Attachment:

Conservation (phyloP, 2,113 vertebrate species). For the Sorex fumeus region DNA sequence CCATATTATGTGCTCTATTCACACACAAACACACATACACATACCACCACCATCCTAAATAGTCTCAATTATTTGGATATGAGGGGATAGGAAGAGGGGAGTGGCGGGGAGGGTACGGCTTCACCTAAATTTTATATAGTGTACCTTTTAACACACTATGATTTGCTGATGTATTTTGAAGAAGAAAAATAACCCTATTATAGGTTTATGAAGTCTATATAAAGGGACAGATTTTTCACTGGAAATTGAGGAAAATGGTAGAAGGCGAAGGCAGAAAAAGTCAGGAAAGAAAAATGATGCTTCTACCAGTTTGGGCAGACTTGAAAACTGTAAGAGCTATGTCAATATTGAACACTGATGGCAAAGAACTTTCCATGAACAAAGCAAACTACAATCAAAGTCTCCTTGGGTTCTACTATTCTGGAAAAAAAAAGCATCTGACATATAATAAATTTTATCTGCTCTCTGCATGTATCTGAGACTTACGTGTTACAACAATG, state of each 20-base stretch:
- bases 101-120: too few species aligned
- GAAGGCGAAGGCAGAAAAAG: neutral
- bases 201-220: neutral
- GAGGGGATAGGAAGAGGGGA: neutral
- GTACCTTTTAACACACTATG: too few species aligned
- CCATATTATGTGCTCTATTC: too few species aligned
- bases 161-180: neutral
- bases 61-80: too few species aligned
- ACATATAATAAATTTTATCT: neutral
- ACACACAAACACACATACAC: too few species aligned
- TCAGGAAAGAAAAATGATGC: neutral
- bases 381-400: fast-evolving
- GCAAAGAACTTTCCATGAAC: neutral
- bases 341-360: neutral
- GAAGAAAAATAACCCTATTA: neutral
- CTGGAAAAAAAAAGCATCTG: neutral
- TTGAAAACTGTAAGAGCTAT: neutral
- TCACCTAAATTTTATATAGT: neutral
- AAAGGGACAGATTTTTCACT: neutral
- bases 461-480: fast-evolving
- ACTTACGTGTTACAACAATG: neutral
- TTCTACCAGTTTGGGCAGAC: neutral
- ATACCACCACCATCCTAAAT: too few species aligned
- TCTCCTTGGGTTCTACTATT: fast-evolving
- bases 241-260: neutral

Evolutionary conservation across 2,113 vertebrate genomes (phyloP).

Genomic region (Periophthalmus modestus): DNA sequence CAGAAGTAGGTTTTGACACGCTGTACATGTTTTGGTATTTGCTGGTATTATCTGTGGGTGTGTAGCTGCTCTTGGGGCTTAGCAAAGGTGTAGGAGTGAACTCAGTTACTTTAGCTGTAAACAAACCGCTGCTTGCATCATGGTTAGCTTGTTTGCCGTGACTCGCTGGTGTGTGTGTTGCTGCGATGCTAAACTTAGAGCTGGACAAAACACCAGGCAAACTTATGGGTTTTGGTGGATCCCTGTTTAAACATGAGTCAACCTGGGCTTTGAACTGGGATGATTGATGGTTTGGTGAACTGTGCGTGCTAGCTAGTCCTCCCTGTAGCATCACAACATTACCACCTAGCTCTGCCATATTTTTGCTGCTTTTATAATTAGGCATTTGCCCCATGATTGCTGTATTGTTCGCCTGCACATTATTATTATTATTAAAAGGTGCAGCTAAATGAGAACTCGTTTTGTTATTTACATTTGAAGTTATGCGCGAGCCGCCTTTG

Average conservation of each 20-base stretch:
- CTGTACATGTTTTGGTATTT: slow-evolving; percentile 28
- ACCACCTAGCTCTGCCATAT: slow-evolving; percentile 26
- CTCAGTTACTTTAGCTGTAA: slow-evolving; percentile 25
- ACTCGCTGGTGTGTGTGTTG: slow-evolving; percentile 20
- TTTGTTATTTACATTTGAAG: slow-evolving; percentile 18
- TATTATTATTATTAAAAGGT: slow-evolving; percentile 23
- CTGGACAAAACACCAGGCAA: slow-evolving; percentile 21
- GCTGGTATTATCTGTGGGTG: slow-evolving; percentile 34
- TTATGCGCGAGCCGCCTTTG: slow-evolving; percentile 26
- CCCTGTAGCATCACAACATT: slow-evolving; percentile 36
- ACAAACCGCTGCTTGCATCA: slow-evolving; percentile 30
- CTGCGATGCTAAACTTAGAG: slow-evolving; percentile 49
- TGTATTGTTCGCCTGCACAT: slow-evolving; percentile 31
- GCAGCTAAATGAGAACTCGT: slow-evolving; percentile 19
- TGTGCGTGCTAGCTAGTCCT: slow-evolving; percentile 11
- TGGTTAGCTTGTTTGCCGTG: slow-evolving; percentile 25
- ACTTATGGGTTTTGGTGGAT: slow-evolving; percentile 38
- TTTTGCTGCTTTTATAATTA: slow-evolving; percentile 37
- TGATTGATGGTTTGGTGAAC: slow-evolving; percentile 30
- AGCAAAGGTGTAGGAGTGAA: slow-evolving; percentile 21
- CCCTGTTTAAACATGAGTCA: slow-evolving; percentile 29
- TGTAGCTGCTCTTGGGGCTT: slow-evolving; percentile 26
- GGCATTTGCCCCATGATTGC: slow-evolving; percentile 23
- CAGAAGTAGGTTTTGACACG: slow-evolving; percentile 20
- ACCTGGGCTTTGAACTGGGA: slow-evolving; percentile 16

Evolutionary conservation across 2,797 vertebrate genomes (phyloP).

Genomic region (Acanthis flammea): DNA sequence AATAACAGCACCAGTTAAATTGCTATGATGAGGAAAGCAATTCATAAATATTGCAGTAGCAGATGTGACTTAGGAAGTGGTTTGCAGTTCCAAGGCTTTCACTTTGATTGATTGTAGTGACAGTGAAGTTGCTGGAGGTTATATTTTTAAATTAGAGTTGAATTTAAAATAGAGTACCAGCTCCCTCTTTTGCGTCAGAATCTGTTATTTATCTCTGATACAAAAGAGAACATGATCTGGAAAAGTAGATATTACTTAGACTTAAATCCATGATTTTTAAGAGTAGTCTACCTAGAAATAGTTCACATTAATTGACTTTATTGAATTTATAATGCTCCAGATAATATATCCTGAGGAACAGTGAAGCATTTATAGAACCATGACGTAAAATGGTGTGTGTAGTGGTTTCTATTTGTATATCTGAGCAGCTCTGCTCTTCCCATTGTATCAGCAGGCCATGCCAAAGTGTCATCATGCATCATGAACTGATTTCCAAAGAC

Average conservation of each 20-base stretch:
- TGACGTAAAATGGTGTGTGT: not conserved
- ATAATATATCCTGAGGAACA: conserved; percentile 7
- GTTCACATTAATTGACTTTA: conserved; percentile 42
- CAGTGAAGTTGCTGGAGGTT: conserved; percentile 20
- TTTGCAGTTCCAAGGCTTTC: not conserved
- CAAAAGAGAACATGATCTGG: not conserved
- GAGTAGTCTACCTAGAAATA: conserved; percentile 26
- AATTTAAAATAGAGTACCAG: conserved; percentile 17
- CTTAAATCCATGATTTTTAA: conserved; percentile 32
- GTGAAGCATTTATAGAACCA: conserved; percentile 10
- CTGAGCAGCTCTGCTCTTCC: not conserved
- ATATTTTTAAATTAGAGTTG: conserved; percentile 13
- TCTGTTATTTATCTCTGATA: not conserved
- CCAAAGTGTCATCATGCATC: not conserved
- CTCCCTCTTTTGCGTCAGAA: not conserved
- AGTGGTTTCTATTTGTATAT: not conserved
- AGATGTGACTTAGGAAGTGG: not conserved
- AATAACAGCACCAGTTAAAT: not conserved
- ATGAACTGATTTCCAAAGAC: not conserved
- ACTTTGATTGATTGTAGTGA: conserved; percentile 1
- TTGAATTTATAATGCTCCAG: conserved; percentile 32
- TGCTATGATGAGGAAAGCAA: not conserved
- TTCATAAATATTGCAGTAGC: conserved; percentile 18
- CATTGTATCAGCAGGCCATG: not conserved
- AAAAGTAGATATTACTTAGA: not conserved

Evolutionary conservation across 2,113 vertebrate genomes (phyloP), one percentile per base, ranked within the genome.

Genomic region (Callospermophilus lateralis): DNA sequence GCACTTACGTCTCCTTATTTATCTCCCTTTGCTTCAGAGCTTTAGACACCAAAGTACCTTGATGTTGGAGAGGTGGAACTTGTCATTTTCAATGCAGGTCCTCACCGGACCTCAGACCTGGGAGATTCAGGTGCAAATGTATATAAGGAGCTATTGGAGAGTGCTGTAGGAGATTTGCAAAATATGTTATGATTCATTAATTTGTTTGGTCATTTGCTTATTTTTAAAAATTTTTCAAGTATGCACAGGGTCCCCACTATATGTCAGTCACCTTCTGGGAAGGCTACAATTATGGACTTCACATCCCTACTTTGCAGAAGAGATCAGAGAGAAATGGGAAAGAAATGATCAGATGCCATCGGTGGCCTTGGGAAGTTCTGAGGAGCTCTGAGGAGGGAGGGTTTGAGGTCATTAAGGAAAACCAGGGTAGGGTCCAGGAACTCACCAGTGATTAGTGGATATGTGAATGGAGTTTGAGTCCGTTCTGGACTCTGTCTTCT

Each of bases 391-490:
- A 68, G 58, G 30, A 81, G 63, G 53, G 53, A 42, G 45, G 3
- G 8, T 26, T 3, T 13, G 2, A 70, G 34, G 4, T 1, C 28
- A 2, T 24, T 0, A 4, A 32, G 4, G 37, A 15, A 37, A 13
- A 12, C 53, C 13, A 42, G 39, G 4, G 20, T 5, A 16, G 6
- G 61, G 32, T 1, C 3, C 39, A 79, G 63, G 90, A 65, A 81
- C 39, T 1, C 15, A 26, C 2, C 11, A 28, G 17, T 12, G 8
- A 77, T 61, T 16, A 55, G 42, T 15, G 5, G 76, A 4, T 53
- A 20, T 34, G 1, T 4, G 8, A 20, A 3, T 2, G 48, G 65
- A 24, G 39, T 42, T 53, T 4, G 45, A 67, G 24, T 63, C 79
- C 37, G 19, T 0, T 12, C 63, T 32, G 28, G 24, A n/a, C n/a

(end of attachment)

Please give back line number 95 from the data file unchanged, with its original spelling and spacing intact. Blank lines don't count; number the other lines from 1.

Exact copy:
- C 37, G 19, T 0, T 12, C 63, T 32, G 28, G 24, A n/a, C n/a